The following Transact-SQL statement selects all the data for the view shown in Listing 9.1, sorting the result set on the Company Name column: statement wouldn't have to change. Company Name Views are created inside individual databases, however, views can reference tables and views in other databases or even on other servers (if the view is defined using distributed queries).
The information about where the data in a view comes from and how it is pulled together from various tables is all encapsulated inside the view. Here are some general guidelines for creating views: Views are frequently used as security mechanisms to prevent users from having direct access to tables while still allowing them to work with data.
Tables can be customized and tailored to the needs of the users by way of views. All permissions can be removed from the underlying tables, and as long as the owner of the table is the same as the owner of the view, the user will be able to interact with the data based on the permissions granted to the view.For example, you could create a view for a salesperson that only displays her own orders, or you might create a view for the manager, who is only interested in seeing the total sales for each salesperson. Figure 9.1 shows the Permissions dialog box for vw Customeraddress List.Similar performance benefits can be gained with SQL Server by basing your reports on views. A simple solution to the issue of implementing row-level and column-level security is to revoke all permissions to the underlying tables.For example, the following view selects a customer's total orders and contains joins between the Customers table, the Orders table, and the Order Details table. Instead, define views with only selected columns to implement column-level security and define views with a clause to implement row-level security.Note the use of the alias CAT for the CATEGORY table in the FROM clause.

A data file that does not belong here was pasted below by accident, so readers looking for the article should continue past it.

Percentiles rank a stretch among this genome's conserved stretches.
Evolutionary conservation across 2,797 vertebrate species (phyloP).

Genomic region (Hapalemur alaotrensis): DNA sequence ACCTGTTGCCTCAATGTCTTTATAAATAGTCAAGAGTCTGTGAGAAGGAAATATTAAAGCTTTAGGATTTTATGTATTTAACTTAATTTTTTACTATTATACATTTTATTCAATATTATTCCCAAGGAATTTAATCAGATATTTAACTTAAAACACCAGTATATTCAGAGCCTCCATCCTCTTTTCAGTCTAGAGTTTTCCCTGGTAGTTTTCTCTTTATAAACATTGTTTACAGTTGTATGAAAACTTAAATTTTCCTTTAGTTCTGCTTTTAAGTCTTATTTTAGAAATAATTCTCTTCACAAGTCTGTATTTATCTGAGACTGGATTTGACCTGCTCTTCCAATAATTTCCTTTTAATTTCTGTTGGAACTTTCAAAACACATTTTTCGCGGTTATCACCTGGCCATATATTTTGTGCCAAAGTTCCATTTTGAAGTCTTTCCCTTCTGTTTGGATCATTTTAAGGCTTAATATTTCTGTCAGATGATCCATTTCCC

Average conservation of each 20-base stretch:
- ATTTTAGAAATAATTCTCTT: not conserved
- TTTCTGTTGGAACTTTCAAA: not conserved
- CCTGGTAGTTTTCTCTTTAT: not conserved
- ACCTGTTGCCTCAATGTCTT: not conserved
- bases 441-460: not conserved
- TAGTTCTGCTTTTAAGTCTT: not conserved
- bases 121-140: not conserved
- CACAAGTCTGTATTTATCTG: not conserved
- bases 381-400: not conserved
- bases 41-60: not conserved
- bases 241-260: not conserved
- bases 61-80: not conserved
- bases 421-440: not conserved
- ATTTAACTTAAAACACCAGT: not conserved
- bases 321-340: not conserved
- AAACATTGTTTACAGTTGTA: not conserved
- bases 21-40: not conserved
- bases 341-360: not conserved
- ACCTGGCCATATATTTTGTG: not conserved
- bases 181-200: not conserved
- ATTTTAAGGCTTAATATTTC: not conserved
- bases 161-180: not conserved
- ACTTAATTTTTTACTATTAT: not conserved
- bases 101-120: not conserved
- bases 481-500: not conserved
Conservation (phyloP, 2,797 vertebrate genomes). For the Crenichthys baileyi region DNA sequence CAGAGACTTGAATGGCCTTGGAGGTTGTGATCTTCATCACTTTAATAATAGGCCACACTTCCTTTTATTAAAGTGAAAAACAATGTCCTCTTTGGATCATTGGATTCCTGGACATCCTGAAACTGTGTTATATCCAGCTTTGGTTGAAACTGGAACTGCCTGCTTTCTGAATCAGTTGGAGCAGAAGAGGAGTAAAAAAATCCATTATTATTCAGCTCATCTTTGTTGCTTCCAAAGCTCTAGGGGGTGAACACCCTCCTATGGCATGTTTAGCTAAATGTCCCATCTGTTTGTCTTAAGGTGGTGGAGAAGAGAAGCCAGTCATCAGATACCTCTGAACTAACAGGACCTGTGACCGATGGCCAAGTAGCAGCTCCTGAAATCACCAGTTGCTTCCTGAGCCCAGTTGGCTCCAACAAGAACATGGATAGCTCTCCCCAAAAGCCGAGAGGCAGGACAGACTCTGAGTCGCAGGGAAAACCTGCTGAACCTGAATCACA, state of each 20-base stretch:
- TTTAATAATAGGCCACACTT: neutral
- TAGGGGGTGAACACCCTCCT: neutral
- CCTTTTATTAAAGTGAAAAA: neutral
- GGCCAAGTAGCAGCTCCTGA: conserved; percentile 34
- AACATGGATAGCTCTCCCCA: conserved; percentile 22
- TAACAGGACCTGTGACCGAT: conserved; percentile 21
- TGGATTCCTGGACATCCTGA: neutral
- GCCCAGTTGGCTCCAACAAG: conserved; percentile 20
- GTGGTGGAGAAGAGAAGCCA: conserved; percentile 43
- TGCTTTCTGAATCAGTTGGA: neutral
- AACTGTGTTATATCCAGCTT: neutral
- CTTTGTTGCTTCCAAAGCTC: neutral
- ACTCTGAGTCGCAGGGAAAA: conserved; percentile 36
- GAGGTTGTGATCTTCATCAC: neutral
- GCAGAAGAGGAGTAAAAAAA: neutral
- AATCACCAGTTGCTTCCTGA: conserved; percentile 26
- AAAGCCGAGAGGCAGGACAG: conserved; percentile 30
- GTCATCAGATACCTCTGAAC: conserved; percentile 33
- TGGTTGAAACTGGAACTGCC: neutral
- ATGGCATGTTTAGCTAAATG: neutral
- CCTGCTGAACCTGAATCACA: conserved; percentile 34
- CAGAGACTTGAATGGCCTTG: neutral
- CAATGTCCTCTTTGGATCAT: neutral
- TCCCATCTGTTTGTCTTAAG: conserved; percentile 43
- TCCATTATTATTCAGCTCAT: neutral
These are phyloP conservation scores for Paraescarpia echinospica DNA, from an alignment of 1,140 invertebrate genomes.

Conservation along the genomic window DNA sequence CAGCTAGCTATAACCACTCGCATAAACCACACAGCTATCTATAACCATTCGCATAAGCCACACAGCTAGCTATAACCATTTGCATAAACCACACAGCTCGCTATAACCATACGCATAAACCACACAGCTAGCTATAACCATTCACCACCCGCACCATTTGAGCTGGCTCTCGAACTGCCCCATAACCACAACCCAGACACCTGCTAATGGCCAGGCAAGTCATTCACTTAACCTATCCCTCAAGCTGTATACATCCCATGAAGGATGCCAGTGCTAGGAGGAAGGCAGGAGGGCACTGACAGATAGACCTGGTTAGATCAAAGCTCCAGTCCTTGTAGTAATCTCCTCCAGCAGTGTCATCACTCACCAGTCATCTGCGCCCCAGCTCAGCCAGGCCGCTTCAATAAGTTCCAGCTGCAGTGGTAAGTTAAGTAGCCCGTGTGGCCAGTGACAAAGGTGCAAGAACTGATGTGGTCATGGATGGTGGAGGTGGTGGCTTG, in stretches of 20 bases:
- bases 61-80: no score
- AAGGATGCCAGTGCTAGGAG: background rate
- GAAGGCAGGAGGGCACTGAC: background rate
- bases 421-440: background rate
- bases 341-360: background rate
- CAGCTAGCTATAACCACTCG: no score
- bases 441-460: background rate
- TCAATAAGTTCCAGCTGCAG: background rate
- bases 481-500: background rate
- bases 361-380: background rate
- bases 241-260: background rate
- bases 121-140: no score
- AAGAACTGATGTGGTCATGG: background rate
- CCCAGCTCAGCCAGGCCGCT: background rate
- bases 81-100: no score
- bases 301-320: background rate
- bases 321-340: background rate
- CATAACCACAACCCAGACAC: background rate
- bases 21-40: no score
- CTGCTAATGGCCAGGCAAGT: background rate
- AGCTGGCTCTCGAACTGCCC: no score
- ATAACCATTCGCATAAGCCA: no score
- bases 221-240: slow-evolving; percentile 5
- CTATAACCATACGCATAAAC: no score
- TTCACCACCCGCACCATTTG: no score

The previous example showed an inner join specified in the FROM clause of an UPDATE statement.
Because of the restriction on the CATGROUP column, only one row qualifies for the update (although four rows qualify for the join).
update category set catid=100 from event where event.catid=category.catid and catgroup='Concerts'; select * from category where catid=100; catid | catgroup | catname | catdesc ------- ---------- --------- --------------------------------- 100 | Concerts | Pop | All rock and pop music concerts (1 row) The advantage to this approach is that the join criteria are clearly separated from any other criteria that qualify rows for the update.
It's great to get the extra features, but it makes it harder to nail down exactly what you can and cannot do with views.
Views have never in the past been able to contain parameters; however, as shown later in the chapter, user-defined functions can now be used like views, effectively allowing you to create parameterized views that return different results depending on the parameter values that get passed in each time the function is run.
Views can be used in place of tables in your Access front-end application, whether you're using an Access database or an Access project.